Business Report

Letting Hackers Compete, Facebook Eyes New Talent

As it readies for an IPO, the social network puts engineers, not HR, in charge of a global search for young programmers.

Late this January, some 75,000 people around the planet sat in front of their computers and pondered how to make anagrams from a bowl of alphabet soup. They were participants in the Hacker Cup, an international programming battle that Facebook organized to help it find the brightest young software engineers before competitors like Google do.

After three more rounds of brain teasers, Facebook will fly the top 25 coders to its head office in Menlo Park, for an adrenaline-soaked finale this March that will award the champion $5,000. In return, Facebook gets a shot at hiring the stars discovered along the way.

“I’m in an all-out land grab for talent,” says Jocelyn Goldfein, Facebook’s director of engineering and most senior woman on its technical staff. The social network builds almost all of its own software, and young, smart coders are the company’s most critical asset as it manages the comments, photos, and “likes” of more than 800 million users. “We are in uncharted waters every day,” says Goldfein. “What’s great about young people is that they don’t know what’s impossible, so they try crazy things and lead us to be the first to make them work.”

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Google and many other companies are chasing the same code slingers as Facebook, causing salaries to shoot up. Average salaries for technology professionals in Silicon Valley rose 5.2 percent in 2011 to break the $100,000 barrier, while pay rose just 2 percent nationally, according to a recent salary survey. One graduating college senior, posting anonymously on the Web, claimed that Facebook offered a $100,000 salary, a $50,000 signing bonus, and $120,000 in stock options. Facebook declined to comment.

According to the prospectus filed in connection with Facebook’s planned initial public offering of stock, the company’s headcount jumped from 2,127 to 3,200 full-time employees in 2011. Unlike some large companies, Facebook does not leave recruiting programmers to its human resources department. “The HR departments are in one building and engineering is in another,” says Goldfein. “Recruitment sits with us.”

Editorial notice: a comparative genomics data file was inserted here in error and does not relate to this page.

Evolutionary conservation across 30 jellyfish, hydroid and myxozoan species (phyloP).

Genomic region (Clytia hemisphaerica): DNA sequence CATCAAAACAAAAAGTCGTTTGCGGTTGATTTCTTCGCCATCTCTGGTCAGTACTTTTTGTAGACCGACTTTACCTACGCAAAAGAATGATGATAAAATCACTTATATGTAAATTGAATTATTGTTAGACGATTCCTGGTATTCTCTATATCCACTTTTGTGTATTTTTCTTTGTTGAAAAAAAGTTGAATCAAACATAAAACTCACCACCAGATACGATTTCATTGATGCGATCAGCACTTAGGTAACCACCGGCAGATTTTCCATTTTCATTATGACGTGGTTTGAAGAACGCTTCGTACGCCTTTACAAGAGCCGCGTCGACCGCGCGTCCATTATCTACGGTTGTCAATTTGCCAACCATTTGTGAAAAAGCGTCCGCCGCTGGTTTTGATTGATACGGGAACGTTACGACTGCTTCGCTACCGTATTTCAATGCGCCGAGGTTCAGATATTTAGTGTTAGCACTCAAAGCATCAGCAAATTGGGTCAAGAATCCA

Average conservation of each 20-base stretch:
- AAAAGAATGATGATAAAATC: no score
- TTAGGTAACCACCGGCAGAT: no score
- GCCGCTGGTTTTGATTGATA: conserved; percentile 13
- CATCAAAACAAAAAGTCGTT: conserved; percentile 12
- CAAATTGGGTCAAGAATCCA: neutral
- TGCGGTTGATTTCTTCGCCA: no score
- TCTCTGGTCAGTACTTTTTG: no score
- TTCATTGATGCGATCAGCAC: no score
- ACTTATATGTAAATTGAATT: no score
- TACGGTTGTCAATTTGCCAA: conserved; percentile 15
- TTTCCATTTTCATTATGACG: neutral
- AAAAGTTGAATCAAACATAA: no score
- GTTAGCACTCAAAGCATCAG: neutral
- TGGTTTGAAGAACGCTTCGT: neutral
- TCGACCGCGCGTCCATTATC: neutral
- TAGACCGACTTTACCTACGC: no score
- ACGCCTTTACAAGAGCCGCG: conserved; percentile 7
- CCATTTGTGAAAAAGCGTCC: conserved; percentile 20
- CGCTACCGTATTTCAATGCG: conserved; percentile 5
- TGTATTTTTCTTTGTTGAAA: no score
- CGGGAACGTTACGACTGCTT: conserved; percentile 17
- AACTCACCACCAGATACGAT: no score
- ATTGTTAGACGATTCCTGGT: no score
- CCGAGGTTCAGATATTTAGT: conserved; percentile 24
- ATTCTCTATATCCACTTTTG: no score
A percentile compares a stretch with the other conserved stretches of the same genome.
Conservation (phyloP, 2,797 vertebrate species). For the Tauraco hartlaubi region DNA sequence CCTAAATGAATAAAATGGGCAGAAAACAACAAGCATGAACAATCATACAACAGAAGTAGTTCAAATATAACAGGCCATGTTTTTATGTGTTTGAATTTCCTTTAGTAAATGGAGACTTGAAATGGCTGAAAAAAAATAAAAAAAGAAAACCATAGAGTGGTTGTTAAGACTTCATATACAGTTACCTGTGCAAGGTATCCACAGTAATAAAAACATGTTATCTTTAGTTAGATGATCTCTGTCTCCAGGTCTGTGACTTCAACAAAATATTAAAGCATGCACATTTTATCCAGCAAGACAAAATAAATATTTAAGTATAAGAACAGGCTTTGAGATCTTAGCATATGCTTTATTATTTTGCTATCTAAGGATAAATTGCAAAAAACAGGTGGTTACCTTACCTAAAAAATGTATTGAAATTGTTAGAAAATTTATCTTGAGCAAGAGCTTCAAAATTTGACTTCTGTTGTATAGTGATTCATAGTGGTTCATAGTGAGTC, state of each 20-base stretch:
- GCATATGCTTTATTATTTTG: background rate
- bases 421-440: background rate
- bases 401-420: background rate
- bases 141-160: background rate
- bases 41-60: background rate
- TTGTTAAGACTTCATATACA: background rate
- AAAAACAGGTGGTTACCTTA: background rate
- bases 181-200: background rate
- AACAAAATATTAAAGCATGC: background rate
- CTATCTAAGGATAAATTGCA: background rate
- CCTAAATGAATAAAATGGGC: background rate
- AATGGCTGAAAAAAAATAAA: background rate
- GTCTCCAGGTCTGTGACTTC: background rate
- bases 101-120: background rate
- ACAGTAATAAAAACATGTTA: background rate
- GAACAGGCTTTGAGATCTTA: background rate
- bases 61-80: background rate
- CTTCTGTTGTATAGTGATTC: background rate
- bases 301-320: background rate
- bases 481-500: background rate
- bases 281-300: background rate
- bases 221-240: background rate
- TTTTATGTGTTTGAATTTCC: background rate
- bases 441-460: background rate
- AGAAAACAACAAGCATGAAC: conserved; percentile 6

Face off: Coders ponder a programming challenge during final rounds of the 2011 Facebook Hackathon.

The best hiring strategies simultaneously test skills and advertise Facebook’s internal culture, which Goldfein says values “clever workarounds that shortcut complexity.” In addition to the Hacker Cup and a series of similar “Camp Hackathon” contests that tour U.S. colleges, there’s a set of fiendishly tricky online puzzles that Facebook maintains online. Solving them with sufficient style can net a phone call from a recruiter. “This is a way to say that if you’re brilliant we don’t care where you worked and if you have a college degree,” says Goldfein.

All that reinforces Facebook’s status as a cool place to work. On Glassdoor, a job information site, Facebook leads technology companies in a ranking by employees of the best workplaces. In another survey that asked workers under 40 where they would most like to get a job, Facebook placed third, behind Google and Apple. Increasingly, other large technology companies aren’t even the stiffest competition for talent, says Rusty Rueff, a board member at Glassdoor. Many talented young people in Silicon Valley are finding that investors and startup accelerator programs will back them to go it alone and found their own companies.

One consequence is that technology companies are buying startups simply as a way to hire their twentysomething founders. Another is that companies aren’t hiring for specific jobs. Facebook  puts new hires through a six-week boot camp where they rotate through projects, choosing one that suits them best. “Facebook and other companies doing this are saying, ‘You can work for us and still be entrepreneurial and create your own thing,’” Rueff says.

Although the coder competition looks like a fun and free-wheeling meritocracy, it also reflects problems in the U.S. education system. Very few women participate, and most of the winners are from overseas. “Facebook [is] aggressively going to other countries because there aren’t enough skilled people in the U.S.,” says Goldfein.

Of the 2011 Hacker Cup winners, all three were foreign men 26 or younger. Facebook hired the second-place finisher. The first-place winner was already employed by Google.

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The Youth Effect

Digital natives are the young people who grew up with the Web. Now they’re disrupting it. This month, Business Impact explores the expectations and challenges of “generation tech”—the twentysomethings who are putting their own twist on the ways that technology gets turned into products. From Internet protests to crowdsourced capital and do-it-yourself biologists working at home, young people are throwing today’s technology business models and institutions into question.

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